The rise in both short- and long-term yields was due primarily to rising expectations for a rate hike at the Fed’s next meeting in March. Economists largely expect to see the Fed focused on combatting inflation in 2022, which could lead to more frequent rate hikes as the central bank tries to normalize monetary policy.
While this normalization process is a good sign for the ongoing economic recovery, rising rates can have a negative effect on stocks, as we saw to start the year. Long-term yields have continued to rise in February, and we’ve seen some market turbulence to match. Given the potential negative impact from rising rates on equities, we have kept this signal as yellow for now with a potential downgrade to red possible in the months ahead.
Signal: Yellow light
Beyond the economy, we can also learn quite a bit by examining the market itself. For our purposes, two things are important:
- To recognize which factors signal high risk
- To try to determine when those factors signal that the risk has become an immediate—rather than theoretical—concern
Risk factor #1: Valuation levels. When assessing valuations, we find longer-term metrics (particularly the cyclically adjusted Shiller P/E or price-to-earnings ratio, which looks at average earnings over the past 10 years) to be the most useful in determining overall risk.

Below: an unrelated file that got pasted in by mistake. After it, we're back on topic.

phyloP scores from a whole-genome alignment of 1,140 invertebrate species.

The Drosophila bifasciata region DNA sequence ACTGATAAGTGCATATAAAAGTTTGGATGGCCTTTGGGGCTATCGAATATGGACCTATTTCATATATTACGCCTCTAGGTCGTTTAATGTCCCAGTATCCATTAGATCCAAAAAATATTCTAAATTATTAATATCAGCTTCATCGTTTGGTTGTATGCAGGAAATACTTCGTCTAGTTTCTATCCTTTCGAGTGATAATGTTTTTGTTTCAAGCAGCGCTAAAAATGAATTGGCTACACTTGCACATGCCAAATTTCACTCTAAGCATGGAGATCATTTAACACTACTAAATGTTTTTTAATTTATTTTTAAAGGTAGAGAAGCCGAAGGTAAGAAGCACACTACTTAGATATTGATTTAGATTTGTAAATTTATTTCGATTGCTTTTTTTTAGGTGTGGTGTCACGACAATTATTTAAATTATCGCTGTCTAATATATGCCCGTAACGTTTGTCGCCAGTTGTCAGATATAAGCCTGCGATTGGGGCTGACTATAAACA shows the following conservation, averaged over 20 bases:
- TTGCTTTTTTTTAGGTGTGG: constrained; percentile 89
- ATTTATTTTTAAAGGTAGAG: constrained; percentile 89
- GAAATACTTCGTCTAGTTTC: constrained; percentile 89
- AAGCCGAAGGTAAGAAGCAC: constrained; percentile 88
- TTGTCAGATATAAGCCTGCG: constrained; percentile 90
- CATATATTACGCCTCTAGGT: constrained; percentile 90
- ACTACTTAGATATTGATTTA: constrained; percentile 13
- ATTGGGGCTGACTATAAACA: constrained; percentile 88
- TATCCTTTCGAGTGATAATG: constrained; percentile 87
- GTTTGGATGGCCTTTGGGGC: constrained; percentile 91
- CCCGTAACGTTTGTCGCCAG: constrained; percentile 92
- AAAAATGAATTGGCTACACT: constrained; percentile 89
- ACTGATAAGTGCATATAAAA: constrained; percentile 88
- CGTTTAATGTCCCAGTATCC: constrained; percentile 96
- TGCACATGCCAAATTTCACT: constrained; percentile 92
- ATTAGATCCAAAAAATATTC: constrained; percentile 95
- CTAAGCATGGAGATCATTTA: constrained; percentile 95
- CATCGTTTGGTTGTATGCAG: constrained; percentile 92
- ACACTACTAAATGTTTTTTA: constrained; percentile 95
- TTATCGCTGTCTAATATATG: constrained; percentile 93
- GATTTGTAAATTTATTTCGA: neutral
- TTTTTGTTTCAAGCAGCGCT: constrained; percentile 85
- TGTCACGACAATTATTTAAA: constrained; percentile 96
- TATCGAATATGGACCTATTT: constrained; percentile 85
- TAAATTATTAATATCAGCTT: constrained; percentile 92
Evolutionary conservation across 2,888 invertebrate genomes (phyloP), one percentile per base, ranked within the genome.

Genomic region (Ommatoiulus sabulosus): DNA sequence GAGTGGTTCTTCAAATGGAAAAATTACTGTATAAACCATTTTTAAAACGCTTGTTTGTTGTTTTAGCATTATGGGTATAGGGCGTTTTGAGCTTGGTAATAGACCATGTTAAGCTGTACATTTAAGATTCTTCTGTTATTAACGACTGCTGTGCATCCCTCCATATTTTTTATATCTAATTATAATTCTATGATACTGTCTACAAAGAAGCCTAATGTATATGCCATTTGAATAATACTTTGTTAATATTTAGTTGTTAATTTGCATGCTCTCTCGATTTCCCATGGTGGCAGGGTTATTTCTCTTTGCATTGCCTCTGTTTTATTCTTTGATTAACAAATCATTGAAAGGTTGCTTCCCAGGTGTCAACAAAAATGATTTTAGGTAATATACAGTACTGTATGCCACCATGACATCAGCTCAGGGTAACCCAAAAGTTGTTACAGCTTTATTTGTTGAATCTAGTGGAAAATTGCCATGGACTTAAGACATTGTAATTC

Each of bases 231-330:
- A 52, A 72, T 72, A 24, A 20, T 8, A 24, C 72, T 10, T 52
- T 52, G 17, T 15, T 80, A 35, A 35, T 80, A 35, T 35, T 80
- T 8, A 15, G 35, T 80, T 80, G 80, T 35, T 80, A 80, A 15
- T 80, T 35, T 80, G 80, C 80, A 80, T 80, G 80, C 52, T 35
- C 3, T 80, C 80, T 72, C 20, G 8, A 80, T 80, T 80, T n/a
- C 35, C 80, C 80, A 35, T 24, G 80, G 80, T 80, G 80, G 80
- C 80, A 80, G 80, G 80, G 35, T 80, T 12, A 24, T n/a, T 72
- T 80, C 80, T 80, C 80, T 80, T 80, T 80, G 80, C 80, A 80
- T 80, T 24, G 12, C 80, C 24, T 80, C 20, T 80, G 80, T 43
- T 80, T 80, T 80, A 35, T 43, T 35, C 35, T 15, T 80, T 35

Please note: Because of data limitations, this is the same chart that was used in last month’s update.
Valuations continued to rise in January, as the Shiller CAPE ratio rose from 38.68 in December to 39.60 in January. This result brought the Shiller CAPE ratio to its highest level since late 2000.
Even though the Shiller CAPE ratio is a good risk indicator, it’s a terrible timing indicator. To get a better sense of immediate risk, let’s turn to the 10-month change in valuations. Looking at changes rather than absolute levels gives a sense of the immediate-risk level because turning points often coincide with changes in market trends.
Above, you can see that when valuations roll over—with the change dropping below zero over a 10-month or 200-day period—the market itself typically drops shortly thereafter. This relationship held at the start of the pandemic, as valuations and the index rolled over before rebounding. On a 10-month basis, valuations rose 13.01 percent in January, up from the 10.2 percent increase we saw in December. Given the historically high valuation levels, we have kept this indicator at a yellow light for now, despite the fact that valuation changes have remained outside the danger zone since May 2020.
Signal: Yellow light
Risk factor #2: Margin debt. Another indicator of potential trouble is margin debt.